Yankee by the Decade: New England's Magazine for 75 Years
Robb and Trix Sagendorph founded Yankee Magazine in Dublin, New Hampshire, in 1935. Robb was a frustrated freelance writer who believed that New England needed a magazine “for Yankee readers, by Yankee writers.” The initial subscriber list totaled 614 names, of which 600 had been purchased from a fraudulent subscription agency that had simply picked names at random from the Boston telephone book. So it could be said that Yankee actually began with 14 subscribers. Fortunately, the couple was able to live off Trix’s family money as the business got going. An accomplished artist, Trix contributed illustrations to the magazine’s pages. She provided illustrations for hundreds of Yankee covers, from the 1930s through the 1960s.
In 1939 Sagendorph purchased the publishing rights to The Old Farmer’s Almanac, America’s oldest continuously published periodical, from Little, Brown in Boston, and became its 11th editor since its first appearance in 1792. It had fallen on hard times during the Depression years, even omitting its famous weather forecasts from the 1938 edition, a blunder often blamed for the plummet in circulation to fewer than 80,000 readers. (Circulation had been twice that figure during the Civil War years.) However, Sagendorph immediately restored it to health, both financially and editorially.
During World War II Robb Sagendorph was recruited to serve in the Bureau of Censorship in New York. While working full-time, he continued to publish small editions of Yankee and to maintain the Yankee trademark. The scarcity of paper forced Yankee to go from 9×12 inches to “digest” size and then, to better fit the old letterpress printing presses, to the unique 6×9-inch trim size for which the magazine became well known. In July 1945, Sagendorph published a slim, 10-page issue of Yankee with these opening words: “With this issue Yankee returns to the old stand. We are back because our faith in the simple, everyday, honest things of life is as strong as ever.” Soon, subscriptions reached 10,000.
Circulation grew to more than 40,000 monthly during the late 1950s, but the principal money maker in those days remained The Old Farmer’s Almanac, which truly blossomed thanks to the national publicity that its weather forecasts, now written in rhyme, began to enjoy. Sagendorph appeared regularly on national radio and television programs and was a much-sought-after speaker at events throughout the New England states. (One of his favorite “props” was a wind-up moth; when he opened an old book from which to quote, it would fly out over the audience.)
In 1958, Jud Hale, Sagendorph’s nephew, joined the company as assistant to the managing editor. Hale had recently graduated from Dartmouth and wasn’t sure how this first job would work out. He barely knew his uncle, who hadn’t been very encouraging when he wrote to ask about publishing as a career. But it turned out that Jud Hale had a knack for editing. Fifty-two years later, he’s still at Yankee as its editor-in-chief and chairman.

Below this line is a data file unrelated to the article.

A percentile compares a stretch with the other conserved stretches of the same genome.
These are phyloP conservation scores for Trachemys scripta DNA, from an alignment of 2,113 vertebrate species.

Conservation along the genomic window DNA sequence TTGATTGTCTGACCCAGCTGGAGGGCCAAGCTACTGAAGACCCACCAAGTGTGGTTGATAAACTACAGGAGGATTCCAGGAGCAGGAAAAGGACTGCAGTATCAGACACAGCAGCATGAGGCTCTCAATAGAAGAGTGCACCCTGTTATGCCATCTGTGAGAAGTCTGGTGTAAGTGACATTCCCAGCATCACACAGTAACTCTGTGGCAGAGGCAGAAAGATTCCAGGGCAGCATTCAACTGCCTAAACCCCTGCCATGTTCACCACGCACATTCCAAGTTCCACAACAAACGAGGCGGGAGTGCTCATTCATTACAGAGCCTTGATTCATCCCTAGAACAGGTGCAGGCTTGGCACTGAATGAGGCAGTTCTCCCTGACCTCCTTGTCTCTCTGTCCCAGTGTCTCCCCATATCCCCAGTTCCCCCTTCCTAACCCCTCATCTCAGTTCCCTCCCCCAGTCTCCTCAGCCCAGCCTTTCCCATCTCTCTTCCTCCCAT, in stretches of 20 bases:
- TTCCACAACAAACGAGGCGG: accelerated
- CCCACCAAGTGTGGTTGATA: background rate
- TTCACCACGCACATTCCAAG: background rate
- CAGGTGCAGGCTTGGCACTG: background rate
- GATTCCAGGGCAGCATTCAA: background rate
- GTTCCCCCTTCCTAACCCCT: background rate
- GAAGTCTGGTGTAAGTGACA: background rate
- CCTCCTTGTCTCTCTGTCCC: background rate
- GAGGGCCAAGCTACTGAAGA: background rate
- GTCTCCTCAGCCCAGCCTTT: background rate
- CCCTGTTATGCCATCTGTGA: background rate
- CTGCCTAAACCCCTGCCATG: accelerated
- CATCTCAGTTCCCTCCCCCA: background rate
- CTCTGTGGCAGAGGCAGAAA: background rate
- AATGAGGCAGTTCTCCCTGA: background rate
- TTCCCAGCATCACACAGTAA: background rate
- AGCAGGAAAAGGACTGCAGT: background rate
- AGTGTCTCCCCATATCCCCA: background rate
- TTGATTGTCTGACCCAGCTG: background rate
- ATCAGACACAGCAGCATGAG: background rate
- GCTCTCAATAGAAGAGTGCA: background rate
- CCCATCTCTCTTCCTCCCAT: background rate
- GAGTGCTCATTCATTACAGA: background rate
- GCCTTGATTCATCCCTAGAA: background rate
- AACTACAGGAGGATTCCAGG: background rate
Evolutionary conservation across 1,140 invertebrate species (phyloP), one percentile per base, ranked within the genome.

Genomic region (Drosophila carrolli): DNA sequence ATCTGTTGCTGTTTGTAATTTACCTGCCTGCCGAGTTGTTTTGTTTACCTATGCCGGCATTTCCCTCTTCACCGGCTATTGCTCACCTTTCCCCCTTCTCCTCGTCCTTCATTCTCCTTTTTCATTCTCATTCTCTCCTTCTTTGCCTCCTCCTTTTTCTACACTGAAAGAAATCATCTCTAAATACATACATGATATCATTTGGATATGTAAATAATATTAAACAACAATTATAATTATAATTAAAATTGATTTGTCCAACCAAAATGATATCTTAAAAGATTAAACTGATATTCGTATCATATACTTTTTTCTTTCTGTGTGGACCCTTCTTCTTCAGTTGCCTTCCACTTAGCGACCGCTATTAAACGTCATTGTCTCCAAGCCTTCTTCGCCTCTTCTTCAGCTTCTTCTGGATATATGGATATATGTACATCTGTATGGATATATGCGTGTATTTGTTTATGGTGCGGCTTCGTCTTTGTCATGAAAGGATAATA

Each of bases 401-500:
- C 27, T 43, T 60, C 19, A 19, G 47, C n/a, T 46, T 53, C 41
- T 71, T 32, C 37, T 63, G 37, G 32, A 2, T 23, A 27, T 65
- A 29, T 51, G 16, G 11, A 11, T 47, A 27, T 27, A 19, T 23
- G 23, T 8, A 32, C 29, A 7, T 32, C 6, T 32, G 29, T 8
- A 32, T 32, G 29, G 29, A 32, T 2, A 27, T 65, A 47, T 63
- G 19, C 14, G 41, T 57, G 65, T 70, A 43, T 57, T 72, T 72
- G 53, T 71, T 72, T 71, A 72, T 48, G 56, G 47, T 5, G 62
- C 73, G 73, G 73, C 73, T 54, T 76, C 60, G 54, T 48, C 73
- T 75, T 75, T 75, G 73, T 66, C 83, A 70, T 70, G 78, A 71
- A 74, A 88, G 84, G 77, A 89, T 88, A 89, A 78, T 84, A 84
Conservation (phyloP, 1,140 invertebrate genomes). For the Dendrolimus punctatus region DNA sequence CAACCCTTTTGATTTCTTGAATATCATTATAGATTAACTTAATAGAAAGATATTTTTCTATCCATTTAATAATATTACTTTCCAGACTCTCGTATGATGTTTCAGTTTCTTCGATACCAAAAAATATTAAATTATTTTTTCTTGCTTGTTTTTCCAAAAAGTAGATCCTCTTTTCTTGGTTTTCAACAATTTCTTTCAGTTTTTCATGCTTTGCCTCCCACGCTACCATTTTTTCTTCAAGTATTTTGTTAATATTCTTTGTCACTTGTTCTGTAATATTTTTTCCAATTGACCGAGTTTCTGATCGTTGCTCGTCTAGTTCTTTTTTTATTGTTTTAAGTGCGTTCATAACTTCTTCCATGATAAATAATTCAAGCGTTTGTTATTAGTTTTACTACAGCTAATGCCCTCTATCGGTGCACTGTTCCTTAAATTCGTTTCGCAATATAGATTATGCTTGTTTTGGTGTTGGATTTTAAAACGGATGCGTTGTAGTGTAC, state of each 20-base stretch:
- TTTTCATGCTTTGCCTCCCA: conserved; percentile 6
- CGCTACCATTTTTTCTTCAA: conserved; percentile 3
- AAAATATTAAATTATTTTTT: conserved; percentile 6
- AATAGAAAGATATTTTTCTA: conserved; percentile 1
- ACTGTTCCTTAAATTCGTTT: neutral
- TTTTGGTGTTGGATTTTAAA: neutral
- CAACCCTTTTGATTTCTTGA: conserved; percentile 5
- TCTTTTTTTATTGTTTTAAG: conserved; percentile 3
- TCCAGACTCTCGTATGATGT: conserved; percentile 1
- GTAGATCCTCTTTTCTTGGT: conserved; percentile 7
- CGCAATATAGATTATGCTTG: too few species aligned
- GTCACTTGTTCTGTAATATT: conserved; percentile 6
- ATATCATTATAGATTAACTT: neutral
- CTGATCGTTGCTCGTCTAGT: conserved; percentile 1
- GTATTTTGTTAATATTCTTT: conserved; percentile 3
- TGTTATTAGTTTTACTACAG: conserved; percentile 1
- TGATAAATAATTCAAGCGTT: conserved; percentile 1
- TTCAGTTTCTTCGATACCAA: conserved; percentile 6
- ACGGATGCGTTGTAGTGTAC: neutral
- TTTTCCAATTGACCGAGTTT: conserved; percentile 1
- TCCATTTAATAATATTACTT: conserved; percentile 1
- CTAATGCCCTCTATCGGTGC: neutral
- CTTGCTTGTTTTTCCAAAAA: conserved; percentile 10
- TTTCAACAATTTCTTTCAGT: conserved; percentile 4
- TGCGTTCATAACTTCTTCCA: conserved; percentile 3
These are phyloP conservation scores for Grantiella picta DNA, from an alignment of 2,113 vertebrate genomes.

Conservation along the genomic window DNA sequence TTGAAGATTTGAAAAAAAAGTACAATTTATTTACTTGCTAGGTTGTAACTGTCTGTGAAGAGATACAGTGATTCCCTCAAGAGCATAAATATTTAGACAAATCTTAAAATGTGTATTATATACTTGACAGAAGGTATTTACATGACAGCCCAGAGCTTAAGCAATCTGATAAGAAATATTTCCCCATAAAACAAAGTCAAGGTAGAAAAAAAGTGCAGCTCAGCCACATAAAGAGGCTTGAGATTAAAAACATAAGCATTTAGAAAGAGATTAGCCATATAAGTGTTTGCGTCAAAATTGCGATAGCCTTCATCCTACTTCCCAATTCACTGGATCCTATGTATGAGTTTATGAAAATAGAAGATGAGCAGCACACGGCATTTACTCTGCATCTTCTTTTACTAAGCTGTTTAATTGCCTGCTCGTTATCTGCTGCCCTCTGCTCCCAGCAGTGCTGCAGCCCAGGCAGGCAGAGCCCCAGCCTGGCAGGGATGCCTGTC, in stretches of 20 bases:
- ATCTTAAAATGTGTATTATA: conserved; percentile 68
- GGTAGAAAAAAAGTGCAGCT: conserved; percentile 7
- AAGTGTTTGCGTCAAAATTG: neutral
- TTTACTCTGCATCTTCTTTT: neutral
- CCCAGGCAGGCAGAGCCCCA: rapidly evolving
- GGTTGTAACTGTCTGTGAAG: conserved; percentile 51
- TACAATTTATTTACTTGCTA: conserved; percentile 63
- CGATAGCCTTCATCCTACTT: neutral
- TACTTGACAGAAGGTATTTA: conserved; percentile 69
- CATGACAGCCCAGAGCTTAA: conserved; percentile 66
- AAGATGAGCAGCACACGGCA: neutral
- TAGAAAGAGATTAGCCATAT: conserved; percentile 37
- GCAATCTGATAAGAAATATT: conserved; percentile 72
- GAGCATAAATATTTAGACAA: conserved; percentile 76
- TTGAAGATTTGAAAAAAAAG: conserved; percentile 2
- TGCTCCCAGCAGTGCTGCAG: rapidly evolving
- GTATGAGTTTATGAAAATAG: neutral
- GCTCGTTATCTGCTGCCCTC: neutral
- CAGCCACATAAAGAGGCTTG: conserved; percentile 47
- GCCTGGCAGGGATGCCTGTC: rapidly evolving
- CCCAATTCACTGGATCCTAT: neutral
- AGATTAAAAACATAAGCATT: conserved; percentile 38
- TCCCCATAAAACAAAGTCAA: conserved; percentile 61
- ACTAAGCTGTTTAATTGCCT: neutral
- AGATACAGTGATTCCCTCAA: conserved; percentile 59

After Yankee celebrated its 25th anniversary and as the editorial demands of the operation increased, Sagendorph decided he needed help managing the business. His son-in-law Rob Trowbridge, a law school graduate working for a conglomerate in New Jersey, was ready for a hands-on job. When he joined Yankee in 1964 as associate publisher, Trowbridge made changes that led to growth in subscription, newsstand, and advertising sales. Small direct-response advertising, for which Yankee had been a forum from the beginning, took off. The number of pages per issue doubled during this decade. In addition, color printing was introduced for the first time within the text of the issues, with a color photo featured in each “center spread.” By the end of the decade, Yankee‘s circulation was almost 400,000.
Shortly before Robb Sagendorph died of cancer on July 4, 1970, he called both Hale and Trowbridge to his bedside. He appointed Hale editor and Trowbridge publisher. “But don’t grow the company any more, boys,” he advised. “Why not?” was the obvious question, and both Hale and Trowbridge expected profound advice. “Because,” said Sagendorph, “the plumbing won’t take it.”
The “boys” didn’t heed his advice. Hale set about improving Yankee‘s editorial standards. Whereas Yankee had accepted stories from many sources, Hale began assigning stories to professional writers. And he hired some talented young editors and a new art director. The magazine switched to color printing during this decade.
The intersection of two trends in American society drove Yankee‘s circulation to more than 800,000 in 1979. In reaction to the societal upset of the late 1960s and the 1970s, many readers came to Yankee for the comfort of its traditional storytelling. At the same time, young readers who wanted to get “back to the land” picked up Yankee for its useful how-to information.
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